Journalists Less Likely to Take Risks Getting Around Walls Built to Keep Them Out
An overwhelming majority of journalists in the United States say it’s vital to investigate government misdeeds. But a much smaller percentage of them are willing to take risks to carry out such investigations, according to a new media survey.
Nearly four out of five journalists—78%— believe it is “extremely important” to do investigative reporting when it comes to public officials or agencies, based on responses in the report, “The American Journalist in the Digital Age” published by Indiana University’s School of Journalism.
The response was higher than it was 10 years ago (71%) and 20 years ago (67%). But there has been a steep decline in the number of reporters willing to use classified or confidential information given to them without authorization for their stories.
In 1992, more than 80% of journalists were OK with using leaked business or government documents to report a story, and in 2002, 78% were fine with it. But now, only 58% would make use of such documents.
The results were more remarkable, given that the survey was conducted last year from August to December, when numerous stories were being produced about the National Security Agency’s domestic and international spying, most of which were made possible by whistleblower Edward Snowden.
The Guardian and The Washington Post, which took the lead in revealing NSA secrets using Snowden’s leaks, were rewarded for their work and won Pulitzer Prizes.
The report also found that journalists are less likely to approve of the use of hidden microphones or lies about their identity to carry out investigations.
So why have journalists become more risk adverse?
Eric Levenson at The Wire notes several factors, “including the post-9/11 surveillance state and the rise of WikiLeaks, which is often credited (or accused?) with taking the responsibility for those documents out of the hands of journalists.”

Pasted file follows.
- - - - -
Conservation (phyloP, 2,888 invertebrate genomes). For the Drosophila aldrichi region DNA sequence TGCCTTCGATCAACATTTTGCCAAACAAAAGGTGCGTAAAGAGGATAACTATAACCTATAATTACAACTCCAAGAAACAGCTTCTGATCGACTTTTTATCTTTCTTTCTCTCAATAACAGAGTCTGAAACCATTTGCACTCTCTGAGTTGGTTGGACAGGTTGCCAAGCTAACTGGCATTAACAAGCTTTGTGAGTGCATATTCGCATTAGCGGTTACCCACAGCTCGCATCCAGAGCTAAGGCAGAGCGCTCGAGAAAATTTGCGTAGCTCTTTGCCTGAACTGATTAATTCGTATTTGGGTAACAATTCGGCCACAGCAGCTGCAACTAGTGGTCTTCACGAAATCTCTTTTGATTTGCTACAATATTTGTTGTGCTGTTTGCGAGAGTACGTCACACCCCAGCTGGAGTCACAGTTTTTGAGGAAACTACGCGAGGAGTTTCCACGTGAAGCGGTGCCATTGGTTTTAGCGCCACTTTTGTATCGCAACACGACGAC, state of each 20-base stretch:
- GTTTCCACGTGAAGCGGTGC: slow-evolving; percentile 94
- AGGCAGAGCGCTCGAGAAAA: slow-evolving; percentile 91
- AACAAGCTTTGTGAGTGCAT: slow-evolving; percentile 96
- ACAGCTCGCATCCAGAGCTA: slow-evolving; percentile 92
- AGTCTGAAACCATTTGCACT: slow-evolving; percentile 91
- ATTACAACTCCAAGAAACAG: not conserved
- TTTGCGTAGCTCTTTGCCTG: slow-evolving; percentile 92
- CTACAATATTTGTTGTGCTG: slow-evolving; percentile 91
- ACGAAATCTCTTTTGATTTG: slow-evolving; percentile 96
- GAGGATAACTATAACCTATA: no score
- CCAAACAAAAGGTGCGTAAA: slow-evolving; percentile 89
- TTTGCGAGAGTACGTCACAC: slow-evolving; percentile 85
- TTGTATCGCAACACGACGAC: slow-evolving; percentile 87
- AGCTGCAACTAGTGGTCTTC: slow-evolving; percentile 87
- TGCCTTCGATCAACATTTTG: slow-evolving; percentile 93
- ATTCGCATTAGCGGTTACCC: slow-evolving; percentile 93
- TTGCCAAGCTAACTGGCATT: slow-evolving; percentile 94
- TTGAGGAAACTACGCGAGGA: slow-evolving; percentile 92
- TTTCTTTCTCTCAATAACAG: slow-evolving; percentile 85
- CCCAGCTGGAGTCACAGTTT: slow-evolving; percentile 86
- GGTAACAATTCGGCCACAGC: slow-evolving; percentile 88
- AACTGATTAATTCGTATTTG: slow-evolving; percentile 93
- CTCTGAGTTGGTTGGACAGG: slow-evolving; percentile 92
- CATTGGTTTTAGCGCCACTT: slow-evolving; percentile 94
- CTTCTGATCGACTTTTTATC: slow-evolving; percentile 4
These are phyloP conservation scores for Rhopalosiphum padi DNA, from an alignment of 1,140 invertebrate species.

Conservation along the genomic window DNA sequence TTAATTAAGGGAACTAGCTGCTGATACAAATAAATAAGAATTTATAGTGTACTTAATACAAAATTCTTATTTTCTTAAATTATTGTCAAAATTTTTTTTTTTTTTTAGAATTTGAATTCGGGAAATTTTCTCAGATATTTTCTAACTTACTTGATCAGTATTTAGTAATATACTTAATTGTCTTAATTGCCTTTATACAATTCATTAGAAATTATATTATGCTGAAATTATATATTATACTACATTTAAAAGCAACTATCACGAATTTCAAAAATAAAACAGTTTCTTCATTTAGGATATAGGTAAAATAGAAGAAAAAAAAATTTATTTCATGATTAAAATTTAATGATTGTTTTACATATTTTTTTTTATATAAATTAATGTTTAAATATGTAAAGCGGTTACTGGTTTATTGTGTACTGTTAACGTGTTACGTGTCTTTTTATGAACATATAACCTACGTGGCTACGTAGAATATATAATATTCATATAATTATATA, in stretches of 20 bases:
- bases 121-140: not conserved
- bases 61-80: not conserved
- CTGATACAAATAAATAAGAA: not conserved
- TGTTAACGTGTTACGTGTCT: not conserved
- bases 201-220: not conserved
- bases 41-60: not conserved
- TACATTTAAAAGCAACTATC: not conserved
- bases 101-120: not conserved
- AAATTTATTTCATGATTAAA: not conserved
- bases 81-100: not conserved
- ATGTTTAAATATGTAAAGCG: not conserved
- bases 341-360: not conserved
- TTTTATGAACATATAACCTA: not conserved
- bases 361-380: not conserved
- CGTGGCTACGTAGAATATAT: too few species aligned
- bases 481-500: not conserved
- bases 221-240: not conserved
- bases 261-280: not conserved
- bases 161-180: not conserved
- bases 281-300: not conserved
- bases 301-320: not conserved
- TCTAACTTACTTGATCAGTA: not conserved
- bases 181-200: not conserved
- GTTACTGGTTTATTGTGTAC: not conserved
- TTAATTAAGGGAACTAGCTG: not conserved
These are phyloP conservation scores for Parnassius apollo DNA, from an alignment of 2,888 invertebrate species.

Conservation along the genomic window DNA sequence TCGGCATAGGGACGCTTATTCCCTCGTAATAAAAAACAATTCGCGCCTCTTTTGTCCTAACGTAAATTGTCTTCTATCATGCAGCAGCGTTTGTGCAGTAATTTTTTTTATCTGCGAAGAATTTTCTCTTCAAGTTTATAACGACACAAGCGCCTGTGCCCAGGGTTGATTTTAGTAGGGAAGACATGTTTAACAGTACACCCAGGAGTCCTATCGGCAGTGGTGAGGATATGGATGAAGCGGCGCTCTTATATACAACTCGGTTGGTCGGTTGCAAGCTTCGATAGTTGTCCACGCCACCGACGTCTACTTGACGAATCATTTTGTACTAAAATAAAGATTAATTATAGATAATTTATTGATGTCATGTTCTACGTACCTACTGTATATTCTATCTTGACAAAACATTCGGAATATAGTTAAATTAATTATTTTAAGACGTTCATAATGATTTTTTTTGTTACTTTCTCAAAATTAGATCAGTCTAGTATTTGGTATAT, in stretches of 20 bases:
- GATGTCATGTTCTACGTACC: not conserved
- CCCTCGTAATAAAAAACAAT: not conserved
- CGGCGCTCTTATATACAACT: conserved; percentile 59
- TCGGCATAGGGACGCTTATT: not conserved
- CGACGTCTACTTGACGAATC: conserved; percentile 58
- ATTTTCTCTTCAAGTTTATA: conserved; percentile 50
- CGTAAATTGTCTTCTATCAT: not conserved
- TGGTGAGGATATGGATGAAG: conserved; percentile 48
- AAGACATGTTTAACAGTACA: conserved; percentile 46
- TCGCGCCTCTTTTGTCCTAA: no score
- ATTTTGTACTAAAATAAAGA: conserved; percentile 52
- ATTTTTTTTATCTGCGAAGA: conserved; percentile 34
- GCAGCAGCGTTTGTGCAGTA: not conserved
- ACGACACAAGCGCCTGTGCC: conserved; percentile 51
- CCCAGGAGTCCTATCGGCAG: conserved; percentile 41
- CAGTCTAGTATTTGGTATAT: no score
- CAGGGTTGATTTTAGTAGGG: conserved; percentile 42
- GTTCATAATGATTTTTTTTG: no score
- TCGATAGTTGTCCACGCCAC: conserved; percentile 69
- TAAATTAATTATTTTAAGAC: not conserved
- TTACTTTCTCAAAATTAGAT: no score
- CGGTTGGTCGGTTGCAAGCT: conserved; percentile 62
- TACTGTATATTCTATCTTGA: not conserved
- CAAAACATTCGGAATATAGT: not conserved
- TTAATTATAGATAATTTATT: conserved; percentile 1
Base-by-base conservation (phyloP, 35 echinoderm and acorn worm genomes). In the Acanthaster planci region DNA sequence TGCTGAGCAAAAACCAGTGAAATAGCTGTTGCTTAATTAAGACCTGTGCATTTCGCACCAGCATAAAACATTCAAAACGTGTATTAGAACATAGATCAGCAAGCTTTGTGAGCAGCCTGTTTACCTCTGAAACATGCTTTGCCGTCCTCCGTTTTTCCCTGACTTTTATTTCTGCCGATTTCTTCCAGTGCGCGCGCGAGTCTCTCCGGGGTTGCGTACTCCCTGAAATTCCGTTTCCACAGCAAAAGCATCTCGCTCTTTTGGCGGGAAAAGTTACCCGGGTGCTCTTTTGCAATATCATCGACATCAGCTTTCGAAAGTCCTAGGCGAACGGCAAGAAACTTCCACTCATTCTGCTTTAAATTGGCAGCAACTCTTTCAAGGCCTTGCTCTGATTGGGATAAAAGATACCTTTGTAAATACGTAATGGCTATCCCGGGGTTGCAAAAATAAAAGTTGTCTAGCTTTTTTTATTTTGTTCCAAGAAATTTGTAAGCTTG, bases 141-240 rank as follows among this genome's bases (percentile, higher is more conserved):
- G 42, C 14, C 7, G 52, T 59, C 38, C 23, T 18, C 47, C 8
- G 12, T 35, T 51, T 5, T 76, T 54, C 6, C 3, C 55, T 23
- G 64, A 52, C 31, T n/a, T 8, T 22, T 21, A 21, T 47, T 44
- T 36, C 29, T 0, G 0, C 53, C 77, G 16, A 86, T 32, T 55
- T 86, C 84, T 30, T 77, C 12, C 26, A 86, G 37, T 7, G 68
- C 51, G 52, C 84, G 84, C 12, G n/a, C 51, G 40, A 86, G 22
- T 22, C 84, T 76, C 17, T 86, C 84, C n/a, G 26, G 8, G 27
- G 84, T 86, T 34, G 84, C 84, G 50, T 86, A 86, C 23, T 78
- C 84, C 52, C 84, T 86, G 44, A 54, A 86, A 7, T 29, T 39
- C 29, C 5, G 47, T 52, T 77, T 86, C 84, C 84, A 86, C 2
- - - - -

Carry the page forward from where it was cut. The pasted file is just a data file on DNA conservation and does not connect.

There’s also the Obama administration’s “unprecedented targeting of whistleblowers, too,” which “likely has played a role in turning opinions against the use of secret documents. That lack of approval may have played a role in the many media hit pieces on Glenn Greenwald [the former Guardian reporter who worked with Snowden], for one,” Levenson adds.
Other things that could have an effect on aggressive journalism are the increasing corporatization of the media and shrinking newsrooms. Editors answering to out-of-state bosses can be reluctant to give the go-ahead to more risky news-gathering tactics. And reporters who are now doing the work that used to be done by many more people often don’t have the time to conduct in-depth investigations.
-Noel Brinkerhoff, Steve Straehley
To Learn More:
Journalists Aren't the Big Fans of Leaks that They Used to Be (by Eric Levenson, The Wire)
The American Journalist in the Digital Age: Key Findings (by Lars Willnat and David H. Weaver, School of Journalism, Indiana University) (pdf)
U.S. Lost 30% of its Paid Journalists in 6 Years (by Noel Brinkerhoff, AllGov)
Obama’s War on Leaks Found to be the “Most Aggressive since Nixon” (by Noel Brinkerhoff, AllGov)
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